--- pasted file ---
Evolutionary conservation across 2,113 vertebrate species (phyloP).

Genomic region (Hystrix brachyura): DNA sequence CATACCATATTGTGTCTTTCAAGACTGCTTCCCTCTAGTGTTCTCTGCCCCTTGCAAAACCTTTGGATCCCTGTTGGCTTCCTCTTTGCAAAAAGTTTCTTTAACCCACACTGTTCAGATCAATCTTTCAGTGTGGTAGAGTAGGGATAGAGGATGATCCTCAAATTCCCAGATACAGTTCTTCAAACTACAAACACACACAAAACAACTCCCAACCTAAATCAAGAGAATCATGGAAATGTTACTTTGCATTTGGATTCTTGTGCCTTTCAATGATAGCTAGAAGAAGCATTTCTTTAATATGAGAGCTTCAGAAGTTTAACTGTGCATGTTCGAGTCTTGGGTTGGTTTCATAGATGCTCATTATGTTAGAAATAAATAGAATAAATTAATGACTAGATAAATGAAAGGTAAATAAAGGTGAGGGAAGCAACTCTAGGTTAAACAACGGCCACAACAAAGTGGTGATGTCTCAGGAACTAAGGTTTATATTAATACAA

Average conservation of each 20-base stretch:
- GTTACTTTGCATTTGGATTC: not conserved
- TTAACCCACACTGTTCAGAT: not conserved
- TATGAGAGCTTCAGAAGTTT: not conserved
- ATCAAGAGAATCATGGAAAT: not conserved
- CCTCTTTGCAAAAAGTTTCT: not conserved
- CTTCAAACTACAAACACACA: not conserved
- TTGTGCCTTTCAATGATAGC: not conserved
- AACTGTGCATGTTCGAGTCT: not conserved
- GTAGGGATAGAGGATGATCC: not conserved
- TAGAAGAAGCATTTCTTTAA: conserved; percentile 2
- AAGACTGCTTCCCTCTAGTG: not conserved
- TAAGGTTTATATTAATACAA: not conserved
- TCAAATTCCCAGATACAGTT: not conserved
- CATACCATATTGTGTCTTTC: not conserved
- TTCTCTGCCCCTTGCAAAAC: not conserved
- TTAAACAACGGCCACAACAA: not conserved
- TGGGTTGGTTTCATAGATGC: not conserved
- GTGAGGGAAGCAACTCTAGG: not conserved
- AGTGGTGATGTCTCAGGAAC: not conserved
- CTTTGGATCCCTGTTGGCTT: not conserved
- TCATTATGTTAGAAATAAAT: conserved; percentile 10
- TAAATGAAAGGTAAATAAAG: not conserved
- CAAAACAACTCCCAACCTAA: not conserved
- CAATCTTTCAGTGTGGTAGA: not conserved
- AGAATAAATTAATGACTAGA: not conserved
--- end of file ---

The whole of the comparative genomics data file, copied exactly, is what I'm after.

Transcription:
Evolutionary conservation across 2,113 vertebrate species (phyloP).

Genomic region (Hystrix brachyura): DNA sequence CATACCATATTGTGTCTTTCAAGACTGCTTCCCTCTAGTGTTCTCTGCCCCTTGCAAAACCTTTGGATCCCTGTTGGCTTCCTCTTTGCAAAAAGTTTCTTTAACCCACACTGTTCAGATCAATCTTTCAGTGTGGTAGAGTAGGGATAGAGGATGATCCTCAAATTCCCAGATACAGTTCTTCAAACTACAAACACACACAAAACAACTCCCAACCTAAATCAAGAGAATCATGGAAATGTTACTTTGCATTTGGATTCTTGTGCCTTTCAATGATAGCTAGAAGAAGCATTTCTTTAATATGAGAGCTTCAGAAGTTTAACTGTGCATGTTCGAGTCTTGGGTTGGTTTCATAGATGCTCATTATGTTAGAAATAAATAGAATAAATTAATGACTAGATAAATGAAAGGTAAATAAAGGTGAGGGAAGCAACTCTAGGTTAAACAACGGCCACAACAAAGTGGTGATGTCTCAGGAACTAAGGTTTATATTAATACAA

Average conservation of each 20-base stretch:
- GTTACTTTGCATTTGGATTC: not conserved
- TTAACCCACACTGTTCAGAT: not conserved
- TATGAGAGCTTCAGAAGTTT: not conserved
- ATCAAGAGAATCATGGAAAT: not conserved
- CCTCTTTGCAAAAAGTTTCT: not conserved
- CTTCAAACTACAAACACACA: not conserved
- TTGTGCCTTTCAATGATAGC: not conserved
- AACTGTGCATGTTCGAGTCT: not conserved
- GTAGGGATAGAGGATGATCC: not conserved
- TAGAAGAAGCATTTCTTTAA: conserved; percentile 2
- AAGACTGCTTCCCTCTAGTG: not conserved
- TAAGGTTTATATTAATACAA: not conserved
- TCAAATTCCCAGATACAGTT: not conserved
- CATACCATATTGTGTCTTTC: not conserved
- TTCTCTGCCCCTTGCAAAAC: not conserved
- TTAAACAACGGCCACAACAA: not conserved
- TGGGTTGGTTTCATAGATGC: not conserved
- GTGAGGGAAGCAACTCTAGG: not conserved
- AGTGGTGATGTCTCAGGAAC: not conserved
- CTTTGGATCCCTGTTGGCTT: not conserved
- TCATTATGTTAGAAATAAAT: conserved; percentile 10
- TAAATGAAAGGTAAATAAAG: not conserved
- CAAAACAACTCCCAACCTAA: not conserved
- CAATCTTTCAGTGTGGTAGA: not conserved
- AGAATAAATTAATGACTAGA: not conserved